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Pirelli: Communication without Borders

The visual communication of a company is a fundamental part of the story it has to tell about its internationalism. The book A Muse in the Wheels, edited by the Pirelli Foundation and published by Corraini in 2015, is a long journey of discovery into the international breadth of Pirelli’s communication ever since the company was first set up in 1872.

Little is known about Stanley Charles Roowy’s life: he may have been of Belgian origin, or possibly French, but certainly he came from beyond the Alps. It was he who designed the Pirelli tyres in 1914 for that roaring, futuristic red car that was soon to become one of the icons of early twentieth-century advertising. The graphic play between the long P of “Pneus” and the long P of “Pirelli” had already crossed borders, prompting and inspiring the creativity of many international artists. But already the previous year, in 1913, an unknown artist had designed another iconic advertisement, this time for Pirelli Tyres on the British market. On the cover of Land & Water magazine, it came in the form of a fox making a mockery of the pack of hounds chasing it, for it is fitted with the super-fast Italian tyre. Standing over three metres tall, the gigantic poster for that campaign is now on show in the premises of our Foundation, in the area of the Historical Archive devoted to the company’s advertisements. And possibly the entire “global” dimension of those distant pre-First World War years can be summed up in a little sketch from about 1912-15, by an anonymous artist, which is also in our Archive: the subject is again a “pneu Pirelli”, in the French style, which is observed with curiosity and admiration by a series of little human figurines representing all the ethnic groups of the world that were known at the time. But it was after the Second World War, when a strong pro-European wind was blowing, that there was an authentic race among the greatest international designers to try their hand at creating Pirelli’s advertising images. The coming together of such diverse cultures and experiences led to an unparalleled mix of creativity. The first to walk through the door of the Group’s “Direzione Propaganda” in Milan was probably the Swiss artist Max Huber, who had been in Italy since the 1940s, working first with Studio Boggeri and later with Albe Steiner: it was he who put his name, in the mid-1950s, to the cover of a brochure on scooter tyres, using the impression left by the tread as his graphic theme.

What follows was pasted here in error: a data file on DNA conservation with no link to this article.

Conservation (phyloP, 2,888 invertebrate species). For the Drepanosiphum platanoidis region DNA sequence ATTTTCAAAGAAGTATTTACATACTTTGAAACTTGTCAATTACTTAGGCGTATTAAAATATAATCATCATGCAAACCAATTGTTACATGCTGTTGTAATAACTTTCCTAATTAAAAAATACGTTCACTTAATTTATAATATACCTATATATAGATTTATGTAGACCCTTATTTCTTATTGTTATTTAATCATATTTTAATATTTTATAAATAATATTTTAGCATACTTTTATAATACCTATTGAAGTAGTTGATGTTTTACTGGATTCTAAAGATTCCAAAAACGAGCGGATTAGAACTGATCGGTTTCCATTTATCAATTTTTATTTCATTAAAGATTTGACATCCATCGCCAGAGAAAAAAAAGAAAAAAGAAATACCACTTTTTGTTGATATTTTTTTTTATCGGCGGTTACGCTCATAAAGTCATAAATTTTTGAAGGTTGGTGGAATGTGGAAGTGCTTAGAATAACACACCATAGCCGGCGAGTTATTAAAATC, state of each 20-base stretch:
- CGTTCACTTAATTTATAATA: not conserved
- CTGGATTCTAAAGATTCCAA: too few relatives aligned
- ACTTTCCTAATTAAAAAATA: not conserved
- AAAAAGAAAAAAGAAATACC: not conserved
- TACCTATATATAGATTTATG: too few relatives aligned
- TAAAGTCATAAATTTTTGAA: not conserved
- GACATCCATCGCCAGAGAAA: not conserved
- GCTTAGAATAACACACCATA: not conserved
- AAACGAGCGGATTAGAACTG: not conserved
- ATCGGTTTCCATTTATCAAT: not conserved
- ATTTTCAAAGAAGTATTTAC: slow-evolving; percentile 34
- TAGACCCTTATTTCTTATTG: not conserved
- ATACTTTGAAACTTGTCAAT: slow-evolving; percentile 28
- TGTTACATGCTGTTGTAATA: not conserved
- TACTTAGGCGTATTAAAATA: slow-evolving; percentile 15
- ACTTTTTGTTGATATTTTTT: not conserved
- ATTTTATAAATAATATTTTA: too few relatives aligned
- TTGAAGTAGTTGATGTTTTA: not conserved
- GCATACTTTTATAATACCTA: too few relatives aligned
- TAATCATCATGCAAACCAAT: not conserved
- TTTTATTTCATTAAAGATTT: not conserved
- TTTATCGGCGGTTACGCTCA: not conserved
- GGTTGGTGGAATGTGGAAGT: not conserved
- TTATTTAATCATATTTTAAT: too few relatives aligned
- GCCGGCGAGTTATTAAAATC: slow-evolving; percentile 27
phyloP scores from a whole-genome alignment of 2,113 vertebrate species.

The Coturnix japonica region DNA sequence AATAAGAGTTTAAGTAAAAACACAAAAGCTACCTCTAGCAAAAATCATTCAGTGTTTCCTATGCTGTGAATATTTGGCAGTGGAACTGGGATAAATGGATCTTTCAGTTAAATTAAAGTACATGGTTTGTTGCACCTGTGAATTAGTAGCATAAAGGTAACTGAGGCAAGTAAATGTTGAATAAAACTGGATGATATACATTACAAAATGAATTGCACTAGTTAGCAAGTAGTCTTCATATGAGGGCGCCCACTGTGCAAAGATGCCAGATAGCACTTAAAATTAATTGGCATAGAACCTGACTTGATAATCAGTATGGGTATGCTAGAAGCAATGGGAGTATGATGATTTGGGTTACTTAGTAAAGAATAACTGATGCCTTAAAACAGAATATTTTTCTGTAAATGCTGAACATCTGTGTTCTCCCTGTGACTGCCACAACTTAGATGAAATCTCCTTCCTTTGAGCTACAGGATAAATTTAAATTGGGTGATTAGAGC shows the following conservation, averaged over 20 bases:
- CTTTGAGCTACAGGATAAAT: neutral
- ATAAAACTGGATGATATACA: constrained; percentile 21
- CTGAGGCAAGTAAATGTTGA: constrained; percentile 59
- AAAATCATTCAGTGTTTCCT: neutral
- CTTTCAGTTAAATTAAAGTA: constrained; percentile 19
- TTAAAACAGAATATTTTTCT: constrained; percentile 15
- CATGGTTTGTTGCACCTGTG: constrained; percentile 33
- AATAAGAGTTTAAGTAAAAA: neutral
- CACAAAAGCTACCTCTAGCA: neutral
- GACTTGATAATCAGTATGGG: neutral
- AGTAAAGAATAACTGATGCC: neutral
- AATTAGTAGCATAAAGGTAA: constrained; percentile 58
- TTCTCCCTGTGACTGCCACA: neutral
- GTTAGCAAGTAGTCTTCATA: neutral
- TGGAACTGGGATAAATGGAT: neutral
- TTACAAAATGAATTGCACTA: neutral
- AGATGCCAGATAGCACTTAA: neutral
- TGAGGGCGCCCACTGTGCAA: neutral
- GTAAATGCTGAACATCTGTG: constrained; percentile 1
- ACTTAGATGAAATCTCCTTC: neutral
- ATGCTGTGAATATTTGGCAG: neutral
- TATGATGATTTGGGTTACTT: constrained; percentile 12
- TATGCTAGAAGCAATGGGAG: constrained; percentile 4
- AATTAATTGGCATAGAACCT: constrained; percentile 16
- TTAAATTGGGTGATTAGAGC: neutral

A more classic approach can be seen in the “Safety in Speed” advertisement that Pavel Engelmann, a Czechoslovak who had emigrated to the United States, designed in 1952-4 for Pirelli racing tyres, following their evolution from the Stella Bianca to the Stelvio. The dominant colour here was the same red that the futurist Roowy had used forty years previously. And it was Engelmann who opened the doors of Pirelli to the young Dutchman Bob Noorda, who was certainly one of the most prolific and innovative designers of his time. The Amsterdam-born artist created countless works for the Milanese company, including such icons as his Inverno tyres in the form of a fir tree or snow crystals, the first collage for the Rolle, and his attempts to breathe artistic life into electricity cables made of Gommaprene. There was also a valorous posse of French creative designers, ranging from Jeanne Michot, who used the surname of her husband Franco Grignani when signing advertising sketches for raincoats, to Raymond Savignac, with his little man inscribed within the Stelvio, like Leonardo da Vinci’s Vitruvian Man, and André François, who turned the loop of the Long P into the windscreen of a car. The Englishman Alan Fletcher, Kenyan by birth, left an indelible mark on the history of twentieth-century design with his Fletcher/Forbes/Gill agency, and later with Pentagram. For Pirelli, he created such graphic gems as the “+km” for the Stelvio Nylon tyre advertisement and the “Safety in cornering” for the Cinturato. We could not end this overview of great international designers who have worked with Pirelli without mentioning Lora Lamm: of Swiss nationality, she too arrived at Propaganda Pirelli in the footsteps of Boggeri and Huber. Her girl on a scooter in 1959 is still today a marvel of youthful radiance and joie de vivre.

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